Talks Proceed on Proposed International Uranium Enrichment Centre

IAEA Director General Mohamed ElBaradei has proposed putting enrichment under multinational control to assure supplies of nuclear fuel and to reduce proliferation risks. Nuclear fuel pellets at a fabrication plant. (Photo: D. Calma/IAEA)

Fact-finding talks between experts from the IAEA and Russia to explore the establishment of an international uranium enrichment centre in Siberia have ended with a joint agreement to set up a working group and continue developing the proposal.

The discussions were held this month in Siberia at the headquarters of the Angarsk Electrolysis Chemical Complex, a manufacturer of low-enriched uranium - the fuel for nuclear power plants - that Russia is proposing should be the site of an international centre.

After the talks ended in Angarsk 18 March, IAEA Deputy Director General Yury Sokolov told a press conference that the Agency’s main point of concern about proposals discussed with Russia was provision of a mechanism that would ensure that States cut off for political reasons continue to receive nuclear fuel. Russian officials told the press conference that the talks had made positive progress. Russia is currently in negotiations with Kazakhstan to establish a joint enrichment facility at the Angarsk complex, which is north of Irkutsk in south eastern Siberia.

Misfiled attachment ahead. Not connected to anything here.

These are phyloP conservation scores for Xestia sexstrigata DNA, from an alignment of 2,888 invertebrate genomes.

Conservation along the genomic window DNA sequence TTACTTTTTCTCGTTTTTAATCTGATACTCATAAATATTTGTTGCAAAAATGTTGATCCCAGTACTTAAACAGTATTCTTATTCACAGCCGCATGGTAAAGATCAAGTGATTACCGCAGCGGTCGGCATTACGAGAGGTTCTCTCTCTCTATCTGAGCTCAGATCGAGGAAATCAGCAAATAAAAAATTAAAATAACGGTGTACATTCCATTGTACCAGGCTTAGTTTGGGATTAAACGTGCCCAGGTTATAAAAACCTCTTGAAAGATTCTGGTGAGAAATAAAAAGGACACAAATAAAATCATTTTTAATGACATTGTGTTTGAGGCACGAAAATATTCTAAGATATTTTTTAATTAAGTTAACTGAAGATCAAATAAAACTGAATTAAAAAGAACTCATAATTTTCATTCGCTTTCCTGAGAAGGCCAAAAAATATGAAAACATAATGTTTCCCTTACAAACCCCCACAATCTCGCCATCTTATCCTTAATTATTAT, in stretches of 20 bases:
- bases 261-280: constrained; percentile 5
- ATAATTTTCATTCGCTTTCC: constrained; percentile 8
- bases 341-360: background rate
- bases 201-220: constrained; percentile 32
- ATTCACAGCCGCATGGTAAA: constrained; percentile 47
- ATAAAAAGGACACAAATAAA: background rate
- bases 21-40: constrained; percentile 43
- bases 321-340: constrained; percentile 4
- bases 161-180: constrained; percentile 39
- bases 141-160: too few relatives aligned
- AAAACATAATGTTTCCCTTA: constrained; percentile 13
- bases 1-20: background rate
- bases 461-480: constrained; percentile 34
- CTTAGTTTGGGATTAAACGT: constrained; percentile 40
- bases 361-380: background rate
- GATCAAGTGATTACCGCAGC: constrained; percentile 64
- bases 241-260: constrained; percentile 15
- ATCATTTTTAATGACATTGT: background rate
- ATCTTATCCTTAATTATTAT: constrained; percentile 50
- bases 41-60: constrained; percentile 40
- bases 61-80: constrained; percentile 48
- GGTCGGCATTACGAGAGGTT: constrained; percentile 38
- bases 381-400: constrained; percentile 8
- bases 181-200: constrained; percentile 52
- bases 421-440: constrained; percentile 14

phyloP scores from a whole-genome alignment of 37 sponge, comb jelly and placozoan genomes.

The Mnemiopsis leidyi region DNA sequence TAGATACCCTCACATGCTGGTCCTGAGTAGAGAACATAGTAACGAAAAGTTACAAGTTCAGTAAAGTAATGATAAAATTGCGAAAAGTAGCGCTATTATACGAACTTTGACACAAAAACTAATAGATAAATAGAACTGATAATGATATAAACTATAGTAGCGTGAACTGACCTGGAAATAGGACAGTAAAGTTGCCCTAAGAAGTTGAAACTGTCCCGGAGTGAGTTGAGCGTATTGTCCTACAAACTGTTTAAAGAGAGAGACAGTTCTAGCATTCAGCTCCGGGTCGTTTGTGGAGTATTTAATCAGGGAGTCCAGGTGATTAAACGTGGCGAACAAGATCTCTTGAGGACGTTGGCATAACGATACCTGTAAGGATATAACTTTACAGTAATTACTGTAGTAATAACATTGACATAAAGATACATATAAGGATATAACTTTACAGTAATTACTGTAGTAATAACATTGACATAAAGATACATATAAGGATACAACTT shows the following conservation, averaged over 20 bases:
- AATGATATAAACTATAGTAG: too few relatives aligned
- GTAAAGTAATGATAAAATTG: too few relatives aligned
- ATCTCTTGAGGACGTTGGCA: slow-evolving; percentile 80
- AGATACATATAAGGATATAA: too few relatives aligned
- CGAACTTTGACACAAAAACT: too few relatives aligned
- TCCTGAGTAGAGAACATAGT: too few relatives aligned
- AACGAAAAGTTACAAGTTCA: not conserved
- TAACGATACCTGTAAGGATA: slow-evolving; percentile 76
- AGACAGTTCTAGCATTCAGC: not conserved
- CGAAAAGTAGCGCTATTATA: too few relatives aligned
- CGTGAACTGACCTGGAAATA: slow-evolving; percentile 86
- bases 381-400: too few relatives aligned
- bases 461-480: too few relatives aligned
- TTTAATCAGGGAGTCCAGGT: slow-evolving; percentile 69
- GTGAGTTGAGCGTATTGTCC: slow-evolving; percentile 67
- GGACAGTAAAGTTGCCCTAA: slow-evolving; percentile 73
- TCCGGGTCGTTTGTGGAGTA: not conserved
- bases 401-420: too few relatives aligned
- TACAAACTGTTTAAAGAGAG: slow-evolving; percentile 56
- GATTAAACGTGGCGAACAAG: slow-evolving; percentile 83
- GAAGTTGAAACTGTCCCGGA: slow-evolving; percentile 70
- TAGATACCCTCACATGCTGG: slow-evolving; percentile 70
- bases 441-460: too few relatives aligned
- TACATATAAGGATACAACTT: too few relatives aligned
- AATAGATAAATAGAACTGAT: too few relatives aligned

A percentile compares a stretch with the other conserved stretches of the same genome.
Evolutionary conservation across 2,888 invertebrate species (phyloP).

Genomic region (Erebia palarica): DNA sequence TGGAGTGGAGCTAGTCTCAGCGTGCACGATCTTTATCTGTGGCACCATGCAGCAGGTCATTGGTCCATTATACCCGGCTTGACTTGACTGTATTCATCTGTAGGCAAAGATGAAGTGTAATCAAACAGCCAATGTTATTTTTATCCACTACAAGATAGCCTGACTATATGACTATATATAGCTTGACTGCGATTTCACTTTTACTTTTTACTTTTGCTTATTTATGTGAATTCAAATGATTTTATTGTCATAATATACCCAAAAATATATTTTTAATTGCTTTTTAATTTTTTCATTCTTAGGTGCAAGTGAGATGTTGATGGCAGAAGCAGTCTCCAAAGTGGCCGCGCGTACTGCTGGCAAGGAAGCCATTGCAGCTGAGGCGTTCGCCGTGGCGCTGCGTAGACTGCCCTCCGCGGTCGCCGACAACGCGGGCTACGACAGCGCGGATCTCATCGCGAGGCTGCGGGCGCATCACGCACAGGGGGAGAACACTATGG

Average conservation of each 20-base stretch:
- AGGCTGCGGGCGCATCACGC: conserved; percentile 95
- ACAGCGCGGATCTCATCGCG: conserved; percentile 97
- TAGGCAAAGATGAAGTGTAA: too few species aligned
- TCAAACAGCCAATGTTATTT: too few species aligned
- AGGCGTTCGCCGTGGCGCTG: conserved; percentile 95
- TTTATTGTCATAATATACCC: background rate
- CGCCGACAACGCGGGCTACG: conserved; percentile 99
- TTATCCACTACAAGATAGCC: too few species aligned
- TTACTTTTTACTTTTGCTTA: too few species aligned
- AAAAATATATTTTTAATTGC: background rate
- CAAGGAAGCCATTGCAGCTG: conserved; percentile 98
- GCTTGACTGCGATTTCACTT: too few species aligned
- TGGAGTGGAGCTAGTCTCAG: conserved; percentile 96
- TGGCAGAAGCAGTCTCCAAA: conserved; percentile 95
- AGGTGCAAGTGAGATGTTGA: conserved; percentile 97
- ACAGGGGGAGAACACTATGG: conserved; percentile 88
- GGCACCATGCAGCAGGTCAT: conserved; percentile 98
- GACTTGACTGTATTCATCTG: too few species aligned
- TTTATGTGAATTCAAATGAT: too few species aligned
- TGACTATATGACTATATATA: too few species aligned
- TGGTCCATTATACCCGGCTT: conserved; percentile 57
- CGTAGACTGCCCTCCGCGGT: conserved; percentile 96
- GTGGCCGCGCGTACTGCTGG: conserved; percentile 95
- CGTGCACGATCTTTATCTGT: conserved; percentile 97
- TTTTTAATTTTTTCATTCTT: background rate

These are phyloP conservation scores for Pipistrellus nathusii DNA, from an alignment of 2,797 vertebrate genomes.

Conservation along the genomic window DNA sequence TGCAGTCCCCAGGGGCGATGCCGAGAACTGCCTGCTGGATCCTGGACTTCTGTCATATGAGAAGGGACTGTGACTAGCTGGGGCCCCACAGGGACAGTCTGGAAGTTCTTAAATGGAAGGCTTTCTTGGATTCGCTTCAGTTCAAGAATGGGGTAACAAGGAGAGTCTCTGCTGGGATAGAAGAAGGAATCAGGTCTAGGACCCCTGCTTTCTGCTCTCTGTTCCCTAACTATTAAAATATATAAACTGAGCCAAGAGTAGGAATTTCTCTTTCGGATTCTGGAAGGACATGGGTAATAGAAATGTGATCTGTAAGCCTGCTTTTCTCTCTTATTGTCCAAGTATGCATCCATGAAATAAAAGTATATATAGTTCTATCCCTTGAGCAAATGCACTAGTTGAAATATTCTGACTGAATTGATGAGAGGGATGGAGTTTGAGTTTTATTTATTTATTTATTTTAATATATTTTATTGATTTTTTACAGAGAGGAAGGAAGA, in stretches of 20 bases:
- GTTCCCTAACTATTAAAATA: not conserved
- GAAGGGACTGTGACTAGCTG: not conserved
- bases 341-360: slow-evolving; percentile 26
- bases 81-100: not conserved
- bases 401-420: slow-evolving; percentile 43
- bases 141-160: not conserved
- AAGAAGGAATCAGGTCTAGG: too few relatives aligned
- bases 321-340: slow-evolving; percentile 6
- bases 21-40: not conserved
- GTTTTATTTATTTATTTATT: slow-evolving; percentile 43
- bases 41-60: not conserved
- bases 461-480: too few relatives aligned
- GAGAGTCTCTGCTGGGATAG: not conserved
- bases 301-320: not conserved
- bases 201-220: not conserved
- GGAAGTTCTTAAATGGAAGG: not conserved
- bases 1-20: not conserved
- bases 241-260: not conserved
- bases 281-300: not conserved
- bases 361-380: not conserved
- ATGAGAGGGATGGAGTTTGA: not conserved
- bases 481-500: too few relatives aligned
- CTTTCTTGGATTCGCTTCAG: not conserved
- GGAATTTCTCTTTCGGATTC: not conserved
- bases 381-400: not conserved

Both Mohamed ElBaradei, Director General of the IAEA, and Vladimir Putin, the President of the Russian Federation, have proposed putting enrichment under multinational control to reduce proliferation risks. The system would provide assurance of supply to States considering developing nuclear power and avoid the need for them to build their own nuclear fuel production capability.

The so-called front end of the nuclear fuel cycle, when fuel is enriched, as well as the back end - the reprocessing of spent fuel - provides points that pose proliferation risks because material can be potentially diverted and used to produce weapons.

A cornerstone of Dr. ElBaradei´s proposal is a fuel bank of last resort that would offer users of the system the insurance of guaranteed delivery if their regular supplies were interrupted.

In September 2006, a donation of US $50 million was made to the proposed fuel bank by the Nuclear Threat Initiative, provided by the US billionaire Warren Buffet, with the provision that the contribution is matched by an amount of $100 million.

The inititatives to develop international uranium enrichment centres are being proposed amid a revival of interest in nuclear power as a means of generating electricity and fears about the proliferation of nuclear weapons.

A paper about assurance of supply is to be presented by the Director General to the next meeting of the IAEA´s Board of Governors in June.

Last update: 11 November 2014